cardholders are in a battle to get the on their side; If they don’t, many cardholders will eventually be charged with a DUI.
Andrew Myers is the campaign manager for the organization which helped get the Arizona Medical Marijuana Act on the ballot in 2010. “You could medicate on a Friday and get pulled over on a Monday two weeks later. It’s that ridiculous — it would absolutely preclude any medical marijuana cardholder from operating a motor vehicle at any time if they were an active patient. And that’s ridiculously onerous and it’s not reflective of reality for a person who medicates.”
Myers stated that law enforcement should proposeto establish a legal measure of impairment. “Until that point, I think the law needs to favor the citizenry,” he said.
Arizona prosecutors say that any trace of marijuana in a driver’s bloodstream is enough to charge a motorist with driving under the influence of drugs, and that a card authorizing the use of medical marijuana is not a defense.
Advocates of the medical marijuana program argue that the presence of marijuana in a person’s bloodstream is not grounds for charging drivers who are legally allowed to use marijuana.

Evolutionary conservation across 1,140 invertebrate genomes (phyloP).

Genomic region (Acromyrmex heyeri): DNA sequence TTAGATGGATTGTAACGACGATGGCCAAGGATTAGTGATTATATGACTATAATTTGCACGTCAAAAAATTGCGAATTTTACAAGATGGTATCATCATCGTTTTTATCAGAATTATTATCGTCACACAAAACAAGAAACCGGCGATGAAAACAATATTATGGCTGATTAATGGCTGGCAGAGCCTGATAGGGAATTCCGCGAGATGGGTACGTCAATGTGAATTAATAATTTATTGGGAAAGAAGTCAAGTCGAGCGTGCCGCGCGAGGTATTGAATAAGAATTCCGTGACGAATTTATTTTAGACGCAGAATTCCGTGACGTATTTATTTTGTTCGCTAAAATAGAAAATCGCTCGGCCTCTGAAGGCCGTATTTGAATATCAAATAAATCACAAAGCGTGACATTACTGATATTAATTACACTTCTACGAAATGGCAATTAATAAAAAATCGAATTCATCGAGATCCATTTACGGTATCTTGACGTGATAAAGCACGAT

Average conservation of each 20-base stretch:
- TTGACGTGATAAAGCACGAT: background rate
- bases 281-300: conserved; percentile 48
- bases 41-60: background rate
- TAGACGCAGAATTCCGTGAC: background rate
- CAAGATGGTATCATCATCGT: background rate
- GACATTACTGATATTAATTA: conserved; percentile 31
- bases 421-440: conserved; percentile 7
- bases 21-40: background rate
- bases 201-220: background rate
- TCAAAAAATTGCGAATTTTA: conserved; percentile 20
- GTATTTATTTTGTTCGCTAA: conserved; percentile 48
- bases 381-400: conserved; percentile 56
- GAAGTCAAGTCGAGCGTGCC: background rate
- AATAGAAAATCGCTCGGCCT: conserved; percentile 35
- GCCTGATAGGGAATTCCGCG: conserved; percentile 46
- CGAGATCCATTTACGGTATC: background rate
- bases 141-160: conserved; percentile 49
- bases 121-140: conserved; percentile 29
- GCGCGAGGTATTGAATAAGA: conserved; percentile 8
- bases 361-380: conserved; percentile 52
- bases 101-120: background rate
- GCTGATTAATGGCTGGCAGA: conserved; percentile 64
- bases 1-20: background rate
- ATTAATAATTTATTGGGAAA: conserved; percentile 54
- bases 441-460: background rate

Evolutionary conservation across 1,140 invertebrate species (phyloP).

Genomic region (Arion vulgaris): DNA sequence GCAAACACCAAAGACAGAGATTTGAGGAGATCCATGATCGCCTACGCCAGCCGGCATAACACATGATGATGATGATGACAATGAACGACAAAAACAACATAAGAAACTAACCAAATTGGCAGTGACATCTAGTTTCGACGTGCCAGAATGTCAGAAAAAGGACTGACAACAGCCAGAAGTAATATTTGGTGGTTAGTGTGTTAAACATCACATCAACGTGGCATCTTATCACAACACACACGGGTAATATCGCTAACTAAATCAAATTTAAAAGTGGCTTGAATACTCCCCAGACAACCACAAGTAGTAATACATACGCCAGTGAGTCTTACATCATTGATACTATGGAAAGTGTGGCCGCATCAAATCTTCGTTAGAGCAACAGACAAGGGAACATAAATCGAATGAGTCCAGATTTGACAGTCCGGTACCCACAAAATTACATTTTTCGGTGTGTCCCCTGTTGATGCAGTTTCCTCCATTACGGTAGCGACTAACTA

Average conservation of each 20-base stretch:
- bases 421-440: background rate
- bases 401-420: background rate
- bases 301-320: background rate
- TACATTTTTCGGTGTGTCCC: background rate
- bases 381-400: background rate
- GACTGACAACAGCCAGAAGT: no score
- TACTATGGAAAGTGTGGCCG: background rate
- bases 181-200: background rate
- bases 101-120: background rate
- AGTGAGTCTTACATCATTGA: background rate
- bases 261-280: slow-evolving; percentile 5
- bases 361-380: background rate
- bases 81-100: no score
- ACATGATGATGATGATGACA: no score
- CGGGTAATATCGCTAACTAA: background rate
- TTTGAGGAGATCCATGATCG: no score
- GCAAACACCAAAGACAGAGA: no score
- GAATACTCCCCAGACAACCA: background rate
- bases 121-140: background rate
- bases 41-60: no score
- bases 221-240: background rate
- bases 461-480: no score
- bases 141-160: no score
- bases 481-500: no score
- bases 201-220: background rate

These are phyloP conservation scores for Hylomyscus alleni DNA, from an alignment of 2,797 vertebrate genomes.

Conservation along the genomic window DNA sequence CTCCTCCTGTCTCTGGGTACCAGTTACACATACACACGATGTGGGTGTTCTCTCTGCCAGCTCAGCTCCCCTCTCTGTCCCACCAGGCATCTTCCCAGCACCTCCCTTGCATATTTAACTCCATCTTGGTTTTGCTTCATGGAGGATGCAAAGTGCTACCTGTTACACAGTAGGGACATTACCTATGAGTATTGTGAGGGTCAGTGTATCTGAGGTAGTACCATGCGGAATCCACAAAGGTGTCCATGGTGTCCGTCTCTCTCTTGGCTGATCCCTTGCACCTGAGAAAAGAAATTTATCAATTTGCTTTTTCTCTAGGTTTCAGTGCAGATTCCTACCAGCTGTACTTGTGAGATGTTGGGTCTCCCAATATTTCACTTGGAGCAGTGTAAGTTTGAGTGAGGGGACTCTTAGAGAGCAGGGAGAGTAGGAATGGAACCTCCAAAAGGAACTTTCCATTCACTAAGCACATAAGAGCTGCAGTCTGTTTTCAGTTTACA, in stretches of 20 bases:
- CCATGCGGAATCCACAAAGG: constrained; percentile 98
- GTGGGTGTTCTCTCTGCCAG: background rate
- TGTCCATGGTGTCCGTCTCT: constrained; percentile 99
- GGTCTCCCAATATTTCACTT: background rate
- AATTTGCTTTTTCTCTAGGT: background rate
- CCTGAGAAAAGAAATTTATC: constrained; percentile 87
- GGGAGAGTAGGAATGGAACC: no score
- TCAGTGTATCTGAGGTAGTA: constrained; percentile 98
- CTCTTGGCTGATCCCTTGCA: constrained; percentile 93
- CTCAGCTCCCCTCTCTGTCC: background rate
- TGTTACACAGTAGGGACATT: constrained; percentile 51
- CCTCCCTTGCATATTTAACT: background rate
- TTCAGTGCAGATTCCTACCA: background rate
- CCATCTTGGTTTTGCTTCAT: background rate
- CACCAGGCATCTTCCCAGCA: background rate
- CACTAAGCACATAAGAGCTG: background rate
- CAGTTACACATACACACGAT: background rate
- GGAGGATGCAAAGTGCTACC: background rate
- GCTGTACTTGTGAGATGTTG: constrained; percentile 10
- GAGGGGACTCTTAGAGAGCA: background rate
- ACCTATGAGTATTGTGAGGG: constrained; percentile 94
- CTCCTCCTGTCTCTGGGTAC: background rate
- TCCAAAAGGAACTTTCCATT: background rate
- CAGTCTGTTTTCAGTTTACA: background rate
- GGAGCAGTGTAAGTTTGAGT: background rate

The issue at hand is deciding what blood level of marijuana makes a driver impaired – similar to the way blood alcohol levels determine when a person is driving drunk.
Confusion over the interpretation of Arizona’s Medical Marijuana Act began at its inception because police and attorneys did not have the opportunity to weigh-in before the Act went to voters back in 2010.
Arizona prosecutors say the law allows motorists who are not impaired to drive with prescription drugs in their system if they are using them under a doctor’s orders. The same argument can be made for medical marijuana.
But the main issue for medical marijuana cardholders is that marijuana can’t be prescribed, only recommended by a doctor, and this offers no legal grounds for a motorist to drive with even a trace amount of marijuana in their system, according to prosecutors.
For most DUI-marijuana cases, the marijuana charge is secondary to the charge of driving while impaired. Arizona’s DUI laws have three parts: driving under the influence of alcohol, driving under the influence of drugs, and driving while impaired to the slightest degree.
Arizona medical marijuana cardholders will need to become activists in order to help change the minds of lawmakers in Arizona. Otherwise, they could be faced with a DUI charge every time they drive a vehicle.